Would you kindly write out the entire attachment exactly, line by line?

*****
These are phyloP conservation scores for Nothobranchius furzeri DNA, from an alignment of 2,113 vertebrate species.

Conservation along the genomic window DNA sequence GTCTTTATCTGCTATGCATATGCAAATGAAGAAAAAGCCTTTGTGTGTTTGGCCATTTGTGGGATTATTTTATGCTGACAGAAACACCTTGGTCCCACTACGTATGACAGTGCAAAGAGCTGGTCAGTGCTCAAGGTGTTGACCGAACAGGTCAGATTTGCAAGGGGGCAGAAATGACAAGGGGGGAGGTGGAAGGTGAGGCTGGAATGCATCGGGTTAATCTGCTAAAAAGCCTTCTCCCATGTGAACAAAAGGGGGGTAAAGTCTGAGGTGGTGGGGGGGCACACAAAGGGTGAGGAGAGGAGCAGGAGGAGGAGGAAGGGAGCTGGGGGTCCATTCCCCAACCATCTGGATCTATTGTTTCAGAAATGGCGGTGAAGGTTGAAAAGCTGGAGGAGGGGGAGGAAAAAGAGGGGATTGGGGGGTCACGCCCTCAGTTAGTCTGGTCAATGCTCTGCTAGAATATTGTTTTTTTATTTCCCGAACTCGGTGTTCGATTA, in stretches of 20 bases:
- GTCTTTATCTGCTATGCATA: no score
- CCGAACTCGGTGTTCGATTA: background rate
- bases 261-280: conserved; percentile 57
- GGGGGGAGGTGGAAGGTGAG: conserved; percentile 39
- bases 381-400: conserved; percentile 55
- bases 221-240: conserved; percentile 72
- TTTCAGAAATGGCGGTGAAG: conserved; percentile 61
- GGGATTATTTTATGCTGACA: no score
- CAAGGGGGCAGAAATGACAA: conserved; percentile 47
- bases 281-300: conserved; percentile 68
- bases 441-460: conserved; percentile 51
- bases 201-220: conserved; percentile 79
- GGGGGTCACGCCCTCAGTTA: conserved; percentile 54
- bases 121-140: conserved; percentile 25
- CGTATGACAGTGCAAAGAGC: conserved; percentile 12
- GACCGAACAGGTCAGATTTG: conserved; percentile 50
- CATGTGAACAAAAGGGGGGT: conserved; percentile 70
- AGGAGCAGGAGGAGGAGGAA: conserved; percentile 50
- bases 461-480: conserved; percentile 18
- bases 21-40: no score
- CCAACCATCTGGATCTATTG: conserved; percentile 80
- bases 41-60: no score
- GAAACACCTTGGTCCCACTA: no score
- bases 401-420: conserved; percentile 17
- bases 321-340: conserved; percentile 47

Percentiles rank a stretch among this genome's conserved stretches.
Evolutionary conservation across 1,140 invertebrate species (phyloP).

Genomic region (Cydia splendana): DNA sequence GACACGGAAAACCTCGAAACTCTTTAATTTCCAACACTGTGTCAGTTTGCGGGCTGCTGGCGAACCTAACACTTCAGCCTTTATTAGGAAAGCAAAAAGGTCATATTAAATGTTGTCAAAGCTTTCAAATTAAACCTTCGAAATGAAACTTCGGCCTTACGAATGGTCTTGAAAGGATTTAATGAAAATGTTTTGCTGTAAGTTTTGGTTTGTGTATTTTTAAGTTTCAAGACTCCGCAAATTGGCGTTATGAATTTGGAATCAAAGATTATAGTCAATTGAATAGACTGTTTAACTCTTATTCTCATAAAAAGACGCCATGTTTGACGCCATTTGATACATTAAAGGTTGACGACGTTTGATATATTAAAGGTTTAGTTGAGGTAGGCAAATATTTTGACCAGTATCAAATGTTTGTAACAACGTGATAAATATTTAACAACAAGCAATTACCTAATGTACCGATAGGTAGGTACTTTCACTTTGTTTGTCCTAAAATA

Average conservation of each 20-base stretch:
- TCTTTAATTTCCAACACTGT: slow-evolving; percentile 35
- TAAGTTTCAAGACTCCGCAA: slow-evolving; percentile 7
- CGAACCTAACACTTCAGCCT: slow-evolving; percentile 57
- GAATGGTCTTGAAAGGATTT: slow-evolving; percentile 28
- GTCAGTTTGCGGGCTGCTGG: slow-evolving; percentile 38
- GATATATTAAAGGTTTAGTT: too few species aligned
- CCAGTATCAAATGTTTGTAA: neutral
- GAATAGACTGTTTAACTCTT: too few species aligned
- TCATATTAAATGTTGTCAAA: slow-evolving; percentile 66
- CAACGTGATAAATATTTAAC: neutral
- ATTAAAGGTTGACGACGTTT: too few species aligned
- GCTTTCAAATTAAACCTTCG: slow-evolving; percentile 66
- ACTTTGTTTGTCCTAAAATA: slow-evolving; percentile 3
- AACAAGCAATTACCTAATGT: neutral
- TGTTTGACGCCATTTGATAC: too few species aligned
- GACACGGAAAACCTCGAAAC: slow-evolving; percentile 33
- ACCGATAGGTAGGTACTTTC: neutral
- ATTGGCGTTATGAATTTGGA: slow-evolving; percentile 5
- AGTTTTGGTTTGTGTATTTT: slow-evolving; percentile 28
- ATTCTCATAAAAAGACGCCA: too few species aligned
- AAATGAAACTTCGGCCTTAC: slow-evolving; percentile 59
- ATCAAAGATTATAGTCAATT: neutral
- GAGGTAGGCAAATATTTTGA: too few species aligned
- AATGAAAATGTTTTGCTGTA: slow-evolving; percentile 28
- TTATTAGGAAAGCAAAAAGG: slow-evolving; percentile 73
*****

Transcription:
These are phyloP conservation scores for Nothobranchius furzeri DNA, from an alignment of 2,113 vertebrate species.

Conservation along the genomic window DNA sequence GTCTTTATCTGCTATGCATATGCAAATGAAGAAAAAGCCTTTGTGTGTTTGGCCATTTGTGGGATTATTTTATGCTGACAGAAACACCTTGGTCCCACTACGTATGACAGTGCAAAGAGCTGGTCAGTGCTCAAGGTGTTGACCGAACAGGTCAGATTTGCAAGGGGGCAGAAATGACAAGGGGGGAGGTGGAAGGTGAGGCTGGAATGCATCGGGTTAATCTGCTAAAAAGCCTTCTCCCATGTGAACAAAAGGGGGGTAAAGTCTGAGGTGGTGGGGGGGCACACAAAGGGTGAGGAGAGGAGCAGGAGGAGGAGGAAGGGAGCTGGGGGTCCATTCCCCAACCATCTGGATCTATTGTTTCAGAAATGGCGGTGAAGGTTGAAAAGCTGGAGGAGGGGGAGGAAAAAGAGGGGATTGGGGGGTCACGCCCTCAGTTAGTCTGGTCAATGCTCTGCTAGAATATTGTTTTTTTATTTCCCGAACTCGGTGTTCGATTA, in stretches of 20 bases:
- GTCTTTATCTGCTATGCATA: no score
- CCGAACTCGGTGTTCGATTA: background rate
- bases 261-280: conserved; percentile 57
- GGGGGGAGGTGGAAGGTGAG: conserved; percentile 39
- bases 381-400: conserved; percentile 55
- bases 221-240: conserved; percentile 72
- TTTCAGAAATGGCGGTGAAG: conserved; percentile 61
- GGGATTATTTTATGCTGACA: no score
- CAAGGGGGCAGAAATGACAA: conserved; percentile 47
- bases 281-300: conserved; percentile 68
- bases 441-460: conserved; percentile 51
- bases 201-220: conserved; percentile 79
- GGGGGTCACGCCCTCAGTTA: conserved; percentile 54
- bases 121-140: conserved; percentile 25
- CGTATGACAGTGCAAAGAGC: conserved; percentile 12
- GACCGAACAGGTCAGATTTG: conserved; percentile 50
- CATGTGAACAAAAGGGGGGT: conserved; percentile 70
- AGGAGCAGGAGGAGGAGGAA: conserved; percentile 50
- bases 461-480: conserved; percentile 18
- bases 21-40: no score
- CCAACCATCTGGATCTATTG: conserved; percentile 80
- bases 41-60: no score
- GAAACACCTTGGTCCCACTA: no score
- bases 401-420: conserved; percentile 17
- bases 321-340: conserved; percentile 47

Percentiles rank a stretch among this genome's conserved stretches.
Evolutionary conservation across 1,140 invertebrate species (phyloP).

Genomic region (Cydia splendana): DNA sequence GACACGGAAAACCTCGAAACTCTTTAATTTCCAACACTGTGTCAGTTTGCGGGCTGCTGGCGAACCTAACACTTCAGCCTTTATTAGGAAAGCAAAAAGGTCATATTAAATGTTGTCAAAGCTTTCAAATTAAACCTTCGAAATGAAACTTCGGCCTTACGAATGGTCTTGAAAGGATTTAATGAAAATGTTTTGCTGTAAGTTTTGGTTTGTGTATTTTTAAGTTTCAAGACTCCGCAAATTGGCGTTATGAATTTGGAATCAAAGATTATAGTCAATTGAATAGACTGTTTAACTCTTATTCTCATAAAAAGACGCCATGTTTGACGCCATTTGATACATTAAAGGTTGACGACGTTTGATATATTAAAGGTTTAGTTGAGGTAGGCAAATATTTTGACCAGTATCAAATGTTTGTAACAACGTGATAAATATTTAACAACAAGCAATTACCTAATGTACCGATAGGTAGGTACTTTCACTTTGTTTGTCCTAAAATA

Average conservation of each 20-base stretch:
- TCTTTAATTTCCAACACTGT: slow-evolving; percentile 35
- TAAGTTTCAAGACTCCGCAA: slow-evolving; percentile 7
- CGAACCTAACACTTCAGCCT: slow-evolving; percentile 57
- GAATGGTCTTGAAAGGATTT: slow-evolving; percentile 28
- GTCAGTTTGCGGGCTGCTGG: slow-evolving; percentile 38
- GATATATTAAAGGTTTAGTT: too few species aligned
- CCAGTATCAAATGTTTGTAA: neutral
- GAATAGACTGTTTAACTCTT: too few species aligned
- TCATATTAAATGTTGTCAAA: slow-evolving; percentile 66
- CAACGTGATAAATATTTAAC: neutral
- ATTAAAGGTTGACGACGTTT: too few species aligned
- GCTTTCAAATTAAACCTTCG: slow-evolving; percentile 66
- ACTTTGTTTGTCCTAAAATA: slow-evolving; percentile 3
- AACAAGCAATTACCTAATGT: neutral
- TGTTTGACGCCATTTGATAC: too few species aligned
- GACACGGAAAACCTCGAAAC: slow-evolving; percentile 33
- ACCGATAGGTAGGTACTTTC: neutral
- ATTGGCGTTATGAATTTGGA: slow-evolving; percentile 5
- AGTTTTGGTTTGTGTATTTT: slow-evolving; percentile 28
- ATTCTCATAAAAAGACGCCA: too few species aligned
- AAATGAAACTTCGGCCTTAC: slow-evolving; percentile 59
- ATCAAAGATTATAGTCAATT: neutral
- GAGGTAGGCAAATATTTTGA: too few species aligned
- AATGAAAATGTTTTGCTGTA: slow-evolving; percentile 28
- TTATTAGGAAAGCAAAAAGG: slow-evolving; percentile 73